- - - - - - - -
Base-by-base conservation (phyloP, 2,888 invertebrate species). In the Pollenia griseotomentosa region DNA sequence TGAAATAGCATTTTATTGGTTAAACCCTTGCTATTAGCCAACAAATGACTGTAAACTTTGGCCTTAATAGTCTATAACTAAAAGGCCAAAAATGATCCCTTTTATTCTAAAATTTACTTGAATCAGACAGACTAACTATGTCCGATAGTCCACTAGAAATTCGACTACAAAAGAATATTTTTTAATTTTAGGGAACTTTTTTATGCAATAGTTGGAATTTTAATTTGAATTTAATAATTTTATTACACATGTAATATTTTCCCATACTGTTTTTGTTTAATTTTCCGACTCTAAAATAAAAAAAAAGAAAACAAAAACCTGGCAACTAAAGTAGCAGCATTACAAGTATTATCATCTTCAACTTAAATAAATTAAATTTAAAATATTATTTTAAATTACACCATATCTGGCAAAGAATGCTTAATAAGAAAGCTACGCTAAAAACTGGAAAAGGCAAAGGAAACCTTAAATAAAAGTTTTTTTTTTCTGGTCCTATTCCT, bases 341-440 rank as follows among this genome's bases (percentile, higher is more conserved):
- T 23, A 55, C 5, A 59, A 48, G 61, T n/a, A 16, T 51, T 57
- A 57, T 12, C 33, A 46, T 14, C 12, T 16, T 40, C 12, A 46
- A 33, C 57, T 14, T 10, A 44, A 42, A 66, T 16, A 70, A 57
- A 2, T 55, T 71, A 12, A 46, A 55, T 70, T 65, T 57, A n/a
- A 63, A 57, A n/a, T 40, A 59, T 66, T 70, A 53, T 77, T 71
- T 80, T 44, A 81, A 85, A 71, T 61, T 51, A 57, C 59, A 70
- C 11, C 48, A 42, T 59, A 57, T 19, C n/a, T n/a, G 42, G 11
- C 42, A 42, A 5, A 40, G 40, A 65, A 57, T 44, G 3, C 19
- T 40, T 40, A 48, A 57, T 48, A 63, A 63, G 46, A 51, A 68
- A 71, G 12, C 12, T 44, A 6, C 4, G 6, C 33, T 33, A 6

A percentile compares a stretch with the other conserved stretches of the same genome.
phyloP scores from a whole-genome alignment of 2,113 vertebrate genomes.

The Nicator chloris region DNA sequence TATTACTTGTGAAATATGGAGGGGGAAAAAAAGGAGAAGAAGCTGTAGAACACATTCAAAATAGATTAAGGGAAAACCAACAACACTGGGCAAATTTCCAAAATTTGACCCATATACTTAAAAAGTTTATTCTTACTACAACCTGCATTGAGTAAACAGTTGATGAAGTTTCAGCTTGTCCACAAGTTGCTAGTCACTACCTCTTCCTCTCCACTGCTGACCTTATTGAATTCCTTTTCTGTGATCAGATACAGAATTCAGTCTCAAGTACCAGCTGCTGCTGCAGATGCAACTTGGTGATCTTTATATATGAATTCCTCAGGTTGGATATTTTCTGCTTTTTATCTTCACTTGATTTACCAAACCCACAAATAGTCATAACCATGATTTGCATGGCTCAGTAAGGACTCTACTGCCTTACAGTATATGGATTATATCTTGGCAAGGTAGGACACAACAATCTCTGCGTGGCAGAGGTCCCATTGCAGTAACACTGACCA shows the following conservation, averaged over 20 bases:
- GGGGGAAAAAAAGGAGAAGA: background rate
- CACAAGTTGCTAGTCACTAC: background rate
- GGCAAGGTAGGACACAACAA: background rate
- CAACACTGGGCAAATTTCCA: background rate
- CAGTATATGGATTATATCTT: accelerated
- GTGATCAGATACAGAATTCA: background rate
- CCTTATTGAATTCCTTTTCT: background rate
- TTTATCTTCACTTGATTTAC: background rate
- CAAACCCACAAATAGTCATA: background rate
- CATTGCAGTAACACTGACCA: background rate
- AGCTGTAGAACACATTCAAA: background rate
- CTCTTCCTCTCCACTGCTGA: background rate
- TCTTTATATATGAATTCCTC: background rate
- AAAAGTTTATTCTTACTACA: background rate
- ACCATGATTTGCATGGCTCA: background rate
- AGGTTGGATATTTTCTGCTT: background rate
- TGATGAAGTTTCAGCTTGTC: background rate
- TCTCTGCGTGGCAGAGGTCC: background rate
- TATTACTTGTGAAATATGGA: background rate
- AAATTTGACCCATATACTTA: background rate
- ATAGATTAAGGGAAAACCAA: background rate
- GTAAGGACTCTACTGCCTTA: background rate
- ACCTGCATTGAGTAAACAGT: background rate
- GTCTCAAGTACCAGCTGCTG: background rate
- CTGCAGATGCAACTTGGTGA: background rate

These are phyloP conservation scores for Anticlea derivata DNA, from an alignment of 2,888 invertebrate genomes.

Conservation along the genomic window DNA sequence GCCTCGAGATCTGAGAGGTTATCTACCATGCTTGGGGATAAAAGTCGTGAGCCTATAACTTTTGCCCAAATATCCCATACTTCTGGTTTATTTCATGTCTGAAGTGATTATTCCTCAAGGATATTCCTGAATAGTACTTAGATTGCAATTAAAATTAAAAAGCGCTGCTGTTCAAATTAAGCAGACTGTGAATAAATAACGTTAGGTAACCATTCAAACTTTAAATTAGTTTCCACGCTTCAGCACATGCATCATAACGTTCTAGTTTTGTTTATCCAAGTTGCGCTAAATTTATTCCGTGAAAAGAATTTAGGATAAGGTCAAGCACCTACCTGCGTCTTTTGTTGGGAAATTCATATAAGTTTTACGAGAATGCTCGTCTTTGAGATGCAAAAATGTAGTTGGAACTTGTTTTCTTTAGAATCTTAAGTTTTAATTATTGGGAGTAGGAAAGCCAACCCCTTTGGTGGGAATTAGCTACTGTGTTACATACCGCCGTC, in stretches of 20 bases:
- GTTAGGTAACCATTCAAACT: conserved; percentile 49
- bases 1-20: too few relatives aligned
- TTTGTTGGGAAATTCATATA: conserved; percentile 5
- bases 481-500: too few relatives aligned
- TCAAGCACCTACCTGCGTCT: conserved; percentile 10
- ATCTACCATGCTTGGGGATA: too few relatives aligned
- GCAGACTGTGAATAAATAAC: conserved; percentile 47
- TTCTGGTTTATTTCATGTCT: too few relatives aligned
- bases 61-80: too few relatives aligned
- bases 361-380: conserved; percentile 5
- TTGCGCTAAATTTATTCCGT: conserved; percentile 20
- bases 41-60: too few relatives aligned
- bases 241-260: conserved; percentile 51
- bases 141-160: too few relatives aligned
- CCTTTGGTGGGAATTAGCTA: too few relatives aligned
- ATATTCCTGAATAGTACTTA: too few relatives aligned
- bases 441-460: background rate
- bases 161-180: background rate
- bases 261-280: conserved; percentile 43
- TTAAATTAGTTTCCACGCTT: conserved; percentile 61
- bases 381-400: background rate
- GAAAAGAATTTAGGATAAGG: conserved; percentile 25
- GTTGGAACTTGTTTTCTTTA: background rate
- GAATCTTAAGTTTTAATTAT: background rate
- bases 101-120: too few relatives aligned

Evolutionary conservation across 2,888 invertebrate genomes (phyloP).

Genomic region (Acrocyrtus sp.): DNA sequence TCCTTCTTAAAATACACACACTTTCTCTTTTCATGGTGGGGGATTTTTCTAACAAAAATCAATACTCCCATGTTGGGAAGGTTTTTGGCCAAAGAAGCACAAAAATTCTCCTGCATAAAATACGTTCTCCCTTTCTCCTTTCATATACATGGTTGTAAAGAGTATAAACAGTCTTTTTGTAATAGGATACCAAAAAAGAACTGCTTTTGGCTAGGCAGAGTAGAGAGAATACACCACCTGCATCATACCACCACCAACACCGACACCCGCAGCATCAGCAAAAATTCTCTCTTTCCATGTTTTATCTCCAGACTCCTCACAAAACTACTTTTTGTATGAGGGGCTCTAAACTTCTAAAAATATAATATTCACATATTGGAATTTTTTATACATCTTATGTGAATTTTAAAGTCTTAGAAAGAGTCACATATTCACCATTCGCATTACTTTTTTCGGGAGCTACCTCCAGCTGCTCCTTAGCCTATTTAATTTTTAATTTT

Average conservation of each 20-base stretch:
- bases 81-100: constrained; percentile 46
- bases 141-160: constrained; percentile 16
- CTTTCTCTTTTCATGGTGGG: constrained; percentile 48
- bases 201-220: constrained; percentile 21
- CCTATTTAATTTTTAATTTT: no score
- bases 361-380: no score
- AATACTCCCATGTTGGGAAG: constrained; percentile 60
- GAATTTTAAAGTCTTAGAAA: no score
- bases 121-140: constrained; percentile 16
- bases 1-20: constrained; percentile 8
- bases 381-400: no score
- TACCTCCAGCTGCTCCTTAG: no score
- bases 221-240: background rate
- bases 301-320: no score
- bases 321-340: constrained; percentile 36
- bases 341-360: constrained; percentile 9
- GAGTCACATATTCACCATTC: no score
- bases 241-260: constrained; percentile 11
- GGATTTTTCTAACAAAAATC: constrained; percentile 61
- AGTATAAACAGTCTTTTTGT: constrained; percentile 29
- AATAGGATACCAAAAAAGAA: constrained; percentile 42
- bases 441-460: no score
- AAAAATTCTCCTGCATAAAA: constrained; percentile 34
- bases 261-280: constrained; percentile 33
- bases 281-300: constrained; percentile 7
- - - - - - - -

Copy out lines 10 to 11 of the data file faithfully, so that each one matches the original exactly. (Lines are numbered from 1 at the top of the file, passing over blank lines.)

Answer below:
- T 40, T 40, A 48, A 57, T 48, A 63, A 63, G 46, A 51, A 68
- A 71, G 12, C 12, T 44, A 6, C 4, G 6, C 33, T 33, A 6